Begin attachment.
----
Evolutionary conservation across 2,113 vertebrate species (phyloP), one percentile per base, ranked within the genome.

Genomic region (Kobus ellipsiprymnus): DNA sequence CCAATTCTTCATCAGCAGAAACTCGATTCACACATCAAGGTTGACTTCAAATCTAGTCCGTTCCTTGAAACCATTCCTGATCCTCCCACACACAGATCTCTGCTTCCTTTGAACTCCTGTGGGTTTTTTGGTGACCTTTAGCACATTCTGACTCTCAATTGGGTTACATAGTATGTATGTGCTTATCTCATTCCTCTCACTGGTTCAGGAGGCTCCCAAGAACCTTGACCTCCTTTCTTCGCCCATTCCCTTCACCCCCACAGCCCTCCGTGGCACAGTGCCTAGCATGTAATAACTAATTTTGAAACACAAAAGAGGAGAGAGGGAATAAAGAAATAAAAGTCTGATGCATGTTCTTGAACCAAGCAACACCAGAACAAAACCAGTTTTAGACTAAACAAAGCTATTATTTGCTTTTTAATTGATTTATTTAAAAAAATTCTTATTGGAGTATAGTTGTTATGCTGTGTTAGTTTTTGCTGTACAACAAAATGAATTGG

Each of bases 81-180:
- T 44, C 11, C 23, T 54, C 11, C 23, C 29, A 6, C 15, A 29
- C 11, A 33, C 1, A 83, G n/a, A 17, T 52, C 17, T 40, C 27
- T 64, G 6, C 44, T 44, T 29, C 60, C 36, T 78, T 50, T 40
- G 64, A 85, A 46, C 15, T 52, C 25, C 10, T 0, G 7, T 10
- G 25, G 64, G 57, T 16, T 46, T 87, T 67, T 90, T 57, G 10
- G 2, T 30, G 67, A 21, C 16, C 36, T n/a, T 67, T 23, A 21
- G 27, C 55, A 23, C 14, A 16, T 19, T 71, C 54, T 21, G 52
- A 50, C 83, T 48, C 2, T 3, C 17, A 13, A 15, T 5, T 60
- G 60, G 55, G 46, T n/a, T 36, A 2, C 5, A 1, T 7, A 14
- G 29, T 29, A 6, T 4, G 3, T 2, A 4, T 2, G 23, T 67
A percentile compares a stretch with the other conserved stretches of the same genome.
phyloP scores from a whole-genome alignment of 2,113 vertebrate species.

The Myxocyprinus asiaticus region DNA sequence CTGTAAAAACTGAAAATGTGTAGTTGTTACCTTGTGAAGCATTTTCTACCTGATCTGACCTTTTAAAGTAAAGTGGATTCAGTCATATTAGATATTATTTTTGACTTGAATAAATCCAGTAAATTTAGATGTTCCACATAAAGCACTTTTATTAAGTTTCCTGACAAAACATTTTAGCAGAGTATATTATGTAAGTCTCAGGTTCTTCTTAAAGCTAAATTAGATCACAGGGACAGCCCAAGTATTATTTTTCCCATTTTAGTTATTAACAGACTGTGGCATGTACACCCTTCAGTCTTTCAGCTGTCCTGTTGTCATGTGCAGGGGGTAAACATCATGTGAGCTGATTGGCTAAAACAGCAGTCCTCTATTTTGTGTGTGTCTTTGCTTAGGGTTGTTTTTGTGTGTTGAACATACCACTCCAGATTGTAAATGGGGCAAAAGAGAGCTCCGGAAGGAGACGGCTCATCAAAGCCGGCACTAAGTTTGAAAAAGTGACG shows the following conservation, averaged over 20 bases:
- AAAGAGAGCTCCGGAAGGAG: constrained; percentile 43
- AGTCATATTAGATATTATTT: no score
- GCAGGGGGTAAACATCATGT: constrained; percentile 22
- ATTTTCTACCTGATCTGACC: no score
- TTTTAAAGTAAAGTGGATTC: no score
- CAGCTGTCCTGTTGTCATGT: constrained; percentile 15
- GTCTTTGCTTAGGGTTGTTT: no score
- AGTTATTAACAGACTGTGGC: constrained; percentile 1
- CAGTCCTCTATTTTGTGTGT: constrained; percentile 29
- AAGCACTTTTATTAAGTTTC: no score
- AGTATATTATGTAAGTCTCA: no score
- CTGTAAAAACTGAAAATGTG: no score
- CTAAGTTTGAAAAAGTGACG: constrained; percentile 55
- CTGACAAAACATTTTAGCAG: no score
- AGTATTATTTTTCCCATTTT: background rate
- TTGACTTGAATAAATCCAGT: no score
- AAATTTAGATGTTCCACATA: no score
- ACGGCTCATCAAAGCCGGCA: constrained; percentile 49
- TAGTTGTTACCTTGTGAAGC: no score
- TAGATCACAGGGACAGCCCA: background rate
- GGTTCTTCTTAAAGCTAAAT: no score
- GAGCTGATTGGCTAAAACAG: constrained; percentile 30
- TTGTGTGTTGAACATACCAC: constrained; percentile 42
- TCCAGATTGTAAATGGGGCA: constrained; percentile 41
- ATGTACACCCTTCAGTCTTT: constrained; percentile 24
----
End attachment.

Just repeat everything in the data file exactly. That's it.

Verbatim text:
Evolutionary conservation across 2,113 vertebrate species (phyloP), one percentile per base, ranked within the genome.

Genomic region (Kobus ellipsiprymnus): DNA sequence CCAATTCTTCATCAGCAGAAACTCGATTCACACATCAAGGTTGACTTCAAATCTAGTCCGTTCCTTGAAACCATTCCTGATCCTCCCACACACAGATCTCTGCTTCCTTTGAACTCCTGTGGGTTTTTTGGTGACCTTTAGCACATTCTGACTCTCAATTGGGTTACATAGTATGTATGTGCTTATCTCATTCCTCTCACTGGTTCAGGAGGCTCCCAAGAACCTTGACCTCCTTTCTTCGCCCATTCCCTTCACCCCCACAGCCCTCCGTGGCACAGTGCCTAGCATGTAATAACTAATTTTGAAACACAAAAGAGGAGAGAGGGAATAAAGAAATAAAAGTCTGATGCATGTTCTTGAACCAAGCAACACCAGAACAAAACCAGTTTTAGACTAAACAAAGCTATTATTTGCTTTTTAATTGATTTATTTAAAAAAATTCTTATTGGAGTATAGTTGTTATGCTGTGTTAGTTTTTGCTGTACAACAAAATGAATTGG

Each of bases 81-180:
- T 44, C 11, C 23, T 54, C 11, C 23, C 29, A 6, C 15, A 29
- C 11, A 33, C 1, A 83, G n/a, A 17, T 52, C 17, T 40, C 27
- T 64, G 6, C 44, T 44, T 29, C 60, C 36, T 78, T 50, T 40
- G 64, A 85, A 46, C 15, T 52, C 25, C 10, T 0, G 7, T 10
- G 25, G 64, G 57, T 16, T 46, T 87, T 67, T 90, T 57, G 10
- G 2, T 30, G 67, A 21, C 16, C 36, T n/a, T 67, T 23, A 21
- G 27, C 55, A 23, C 14, A 16, T 19, T 71, C 54, T 21, G 52
- A 50, C 83, T 48, C 2, T 3, C 17, A 13, A 15, T 5, T 60
- G 60, G 55, G 46, T n/a, T 36, A 2, C 5, A 1, T 7, A 14
- G 29, T 29, A 6, T 4, G 3, T 2, A 4, T 2, G 23, T 67
A percentile compares a stretch with the other conserved stretches of the same genome.
phyloP scores from a whole-genome alignment of 2,113 vertebrate species.

The Myxocyprinus asiaticus region DNA sequence CTGTAAAAACTGAAAATGTGTAGTTGTTACCTTGTGAAGCATTTTCTACCTGATCTGACCTTTTAAAGTAAAGTGGATTCAGTCATATTAGATATTATTTTTGACTTGAATAAATCCAGTAAATTTAGATGTTCCACATAAAGCACTTTTATTAAGTTTCCTGACAAAACATTTTAGCAGAGTATATTATGTAAGTCTCAGGTTCTTCTTAAAGCTAAATTAGATCACAGGGACAGCCCAAGTATTATTTTTCCCATTTTAGTTATTAACAGACTGTGGCATGTACACCCTTCAGTCTTTCAGCTGTCCTGTTGTCATGTGCAGGGGGTAAACATCATGTGAGCTGATTGGCTAAAACAGCAGTCCTCTATTTTGTGTGTGTCTTTGCTTAGGGTTGTTTTTGTGTGTTGAACATACCACTCCAGATTGTAAATGGGGCAAAAGAGAGCTCCGGAAGGAGACGGCTCATCAAAGCCGGCACTAAGTTTGAAAAAGTGACG shows the following conservation, averaged over 20 bases:
- AAAGAGAGCTCCGGAAGGAG: constrained; percentile 43
- AGTCATATTAGATATTATTT: no score
- GCAGGGGGTAAACATCATGT: constrained; percentile 22
- ATTTTCTACCTGATCTGACC: no score
- TTTTAAAGTAAAGTGGATTC: no score
- CAGCTGTCCTGTTGTCATGT: constrained; percentile 15
- GTCTTTGCTTAGGGTTGTTT: no score
- AGTTATTAACAGACTGTGGC: constrained; percentile 1
- CAGTCCTCTATTTTGTGTGT: constrained; percentile 29
- AAGCACTTTTATTAAGTTTC: no score
- AGTATATTATGTAAGTCTCA: no score
- CTGTAAAAACTGAAAATGTG: no score
- CTAAGTTTGAAAAAGTGACG: constrained; percentile 55
- CTGACAAAACATTTTAGCAG: no score
- AGTATTATTTTTCCCATTTT: background rate
- TTGACTTGAATAAATCCAGT: no score
- AAATTTAGATGTTCCACATA: no score
- ACGGCTCATCAAAGCCGGCA: constrained; percentile 49
- TAGTTGTTACCTTGTGAAGC: no score
- TAGATCACAGGGACAGCCCA: background rate
- GGTTCTTCTTAAAGCTAAAT: no score
- GAGCTGATTGGCTAAAACAG: constrained; percentile 30
- TTGTGTGTTGAACATACCAC: constrained; percentile 42
- TCCAGATTGTAAATGGGGCA: constrained; percentile 41
- ATGTACACCCTTCAGTCTTT: constrained; percentile 24